I would be very interested in learning anything more about my hemiplegia -
particularly any suggestions from the medical profession. Alternatively, I
would like to hear from people who are in a similar position to myself.
In September, 1984 and at the age of 17, I had a car accident in which I
suffered a right hemiplegia. All details of my resultant disabilities and an
account since the accident are listed below.
I have limited functional movement of my right shoulder, arm and elbow,
since they are quite spastic. My hand has the ability to grasp, while my arm
has some distinct uses that involve acting on resistive forces. Examples
being, lifting weights, chin-ups, push-ups, holding and carrying bulky
objects, etc. For anything involving fine coordinated movements, they are of
little functional use. My leg has also been partially affected. While these
exercises do maintain my right side's mobility, I do not feel they are
helping in the long term.
It is also interesting to note that my right side totally relaxes whilst
A report written upon discharge from hospital diagnosed that I had received
a deep intra-cerebral haematoma. Quoting the report: 'C.T. Scans showed an
area of haemorrhage in the left thalamus surrounded by oedema. There were
separate areas of punctate haemorrhage, more superiorly placed within the
same hemisphere and the ventricular system was quite small. Repeat CAT scans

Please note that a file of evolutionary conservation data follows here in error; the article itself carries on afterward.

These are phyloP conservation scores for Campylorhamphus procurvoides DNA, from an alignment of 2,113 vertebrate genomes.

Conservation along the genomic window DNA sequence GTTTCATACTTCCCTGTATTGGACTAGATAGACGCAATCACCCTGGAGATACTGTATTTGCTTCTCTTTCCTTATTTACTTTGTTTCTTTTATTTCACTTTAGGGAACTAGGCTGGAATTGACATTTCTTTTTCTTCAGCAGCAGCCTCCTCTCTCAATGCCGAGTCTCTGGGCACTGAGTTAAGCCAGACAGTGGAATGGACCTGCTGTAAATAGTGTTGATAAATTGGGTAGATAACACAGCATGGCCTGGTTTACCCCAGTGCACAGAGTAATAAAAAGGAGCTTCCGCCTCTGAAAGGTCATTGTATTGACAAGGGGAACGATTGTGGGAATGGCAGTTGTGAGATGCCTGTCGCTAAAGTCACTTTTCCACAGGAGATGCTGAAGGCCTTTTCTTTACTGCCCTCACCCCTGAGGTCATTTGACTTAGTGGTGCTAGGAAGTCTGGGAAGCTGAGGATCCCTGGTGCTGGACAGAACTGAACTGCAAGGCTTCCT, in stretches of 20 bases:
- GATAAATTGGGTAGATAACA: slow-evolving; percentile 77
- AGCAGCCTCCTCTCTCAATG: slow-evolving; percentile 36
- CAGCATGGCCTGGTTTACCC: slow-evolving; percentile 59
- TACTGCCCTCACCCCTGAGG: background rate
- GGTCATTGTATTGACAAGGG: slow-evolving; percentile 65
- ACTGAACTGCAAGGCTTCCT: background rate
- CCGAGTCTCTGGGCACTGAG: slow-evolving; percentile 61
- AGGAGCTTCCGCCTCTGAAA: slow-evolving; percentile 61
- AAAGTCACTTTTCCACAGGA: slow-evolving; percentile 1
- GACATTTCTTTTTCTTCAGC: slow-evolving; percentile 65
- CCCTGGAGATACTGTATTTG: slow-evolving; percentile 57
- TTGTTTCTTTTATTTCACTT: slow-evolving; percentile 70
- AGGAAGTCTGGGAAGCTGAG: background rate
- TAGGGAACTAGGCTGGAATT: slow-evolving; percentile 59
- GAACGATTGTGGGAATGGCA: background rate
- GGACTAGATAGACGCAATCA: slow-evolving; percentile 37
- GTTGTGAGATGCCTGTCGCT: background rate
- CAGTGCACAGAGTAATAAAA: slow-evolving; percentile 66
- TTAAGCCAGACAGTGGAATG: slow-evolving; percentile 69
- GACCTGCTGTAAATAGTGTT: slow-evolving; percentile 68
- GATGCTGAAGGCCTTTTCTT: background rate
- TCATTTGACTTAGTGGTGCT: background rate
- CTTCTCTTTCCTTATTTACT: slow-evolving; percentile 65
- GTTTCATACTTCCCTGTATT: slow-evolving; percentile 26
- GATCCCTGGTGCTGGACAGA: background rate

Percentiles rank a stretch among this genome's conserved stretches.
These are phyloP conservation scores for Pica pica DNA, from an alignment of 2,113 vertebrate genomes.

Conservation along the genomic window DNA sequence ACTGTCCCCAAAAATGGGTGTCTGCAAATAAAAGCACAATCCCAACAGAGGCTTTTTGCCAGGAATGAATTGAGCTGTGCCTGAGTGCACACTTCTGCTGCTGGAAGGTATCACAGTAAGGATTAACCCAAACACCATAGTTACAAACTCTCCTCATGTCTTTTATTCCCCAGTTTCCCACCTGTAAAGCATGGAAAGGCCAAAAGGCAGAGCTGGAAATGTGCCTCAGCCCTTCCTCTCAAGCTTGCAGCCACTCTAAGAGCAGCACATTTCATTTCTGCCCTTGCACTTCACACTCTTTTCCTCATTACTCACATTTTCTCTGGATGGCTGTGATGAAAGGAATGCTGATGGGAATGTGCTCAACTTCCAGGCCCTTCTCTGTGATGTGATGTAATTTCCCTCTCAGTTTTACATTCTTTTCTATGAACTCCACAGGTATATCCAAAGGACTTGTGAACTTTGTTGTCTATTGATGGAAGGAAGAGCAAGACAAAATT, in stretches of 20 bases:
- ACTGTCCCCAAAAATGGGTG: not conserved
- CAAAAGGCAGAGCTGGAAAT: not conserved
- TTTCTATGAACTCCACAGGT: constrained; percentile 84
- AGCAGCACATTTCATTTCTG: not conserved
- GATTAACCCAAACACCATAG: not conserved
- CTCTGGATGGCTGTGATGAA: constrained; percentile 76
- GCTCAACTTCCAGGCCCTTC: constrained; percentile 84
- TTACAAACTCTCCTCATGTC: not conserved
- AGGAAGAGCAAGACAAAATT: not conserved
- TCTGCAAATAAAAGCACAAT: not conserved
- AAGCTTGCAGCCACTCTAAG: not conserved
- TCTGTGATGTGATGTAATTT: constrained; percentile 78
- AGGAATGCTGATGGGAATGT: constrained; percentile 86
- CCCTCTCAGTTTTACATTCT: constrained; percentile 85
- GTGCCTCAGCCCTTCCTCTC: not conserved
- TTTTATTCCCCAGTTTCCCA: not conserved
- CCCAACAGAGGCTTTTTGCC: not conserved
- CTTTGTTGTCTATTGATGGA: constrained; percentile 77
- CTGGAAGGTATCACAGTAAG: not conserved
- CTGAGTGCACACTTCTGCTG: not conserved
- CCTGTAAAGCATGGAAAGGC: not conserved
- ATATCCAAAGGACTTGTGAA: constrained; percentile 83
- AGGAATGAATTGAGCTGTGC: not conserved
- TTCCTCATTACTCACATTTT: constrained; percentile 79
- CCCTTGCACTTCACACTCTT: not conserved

showed the haematoma to be resolving and there was a moderately large
infarct on the left internal capsule with encroachment upon the left
thalamus at the site of the previously described haematoma.'
A report written by a rehabilitation doctor 6 months after the accident
said: The residua from this accident are in the form of bilateral upper
motor neurone lesions affecting all four limbs, with increased tone,
positive Hoffmann and extensor Babinski signs. The right side is by far the
worst and this is his dominant side"
In April, 1985, as an inpatient of the Royal Perth Rehabilitation Hospital,
I was expected to swim in the hydrotherapy pool. I had lost all of my
confidence in water (this being a side-effect of the accident) and I was
literally terrified of the thought of my head being submerged in water. When
the time came to swim, panic set in and both my arms and hands started the
motions of "dog-paddle".
This function of my right arm was caused by - according to my instincts - a
life-threatening situation and only lasted until I realised that I wasn't
going to drown. I couldn't understand why I wasn't able to swim or even put
my head underwater (without breathing in) especially when being confident in
water was of second nature before the accident. Many months were spent
trying regain my confidence in water and now, I would only panic if I was
actually drowning. To this day, I still cannot confidently put my head
Also, on the rarest of occasions, from impulse and for an instant, my right
hand and arm have displayed reflex-action type movements. eg. stopping a
glass jar from falling off a shelf, jumping when startled by anything, and
my whole arm has withdrawn my hand from painful situations. I would have
doubts, though, about these rare instances leading to anything, if not for
the day in the hydrotherapy pool.
Regrettably, there were no residual effects resulting from these
experiences. It just seems very irregular that my arm and hand have the
potential to function normally but can only do so in extreme circumstances.
It has been 12 years since the accident and during this time, I have seen
several specialists. A physiotherapist found that by constant and vigorous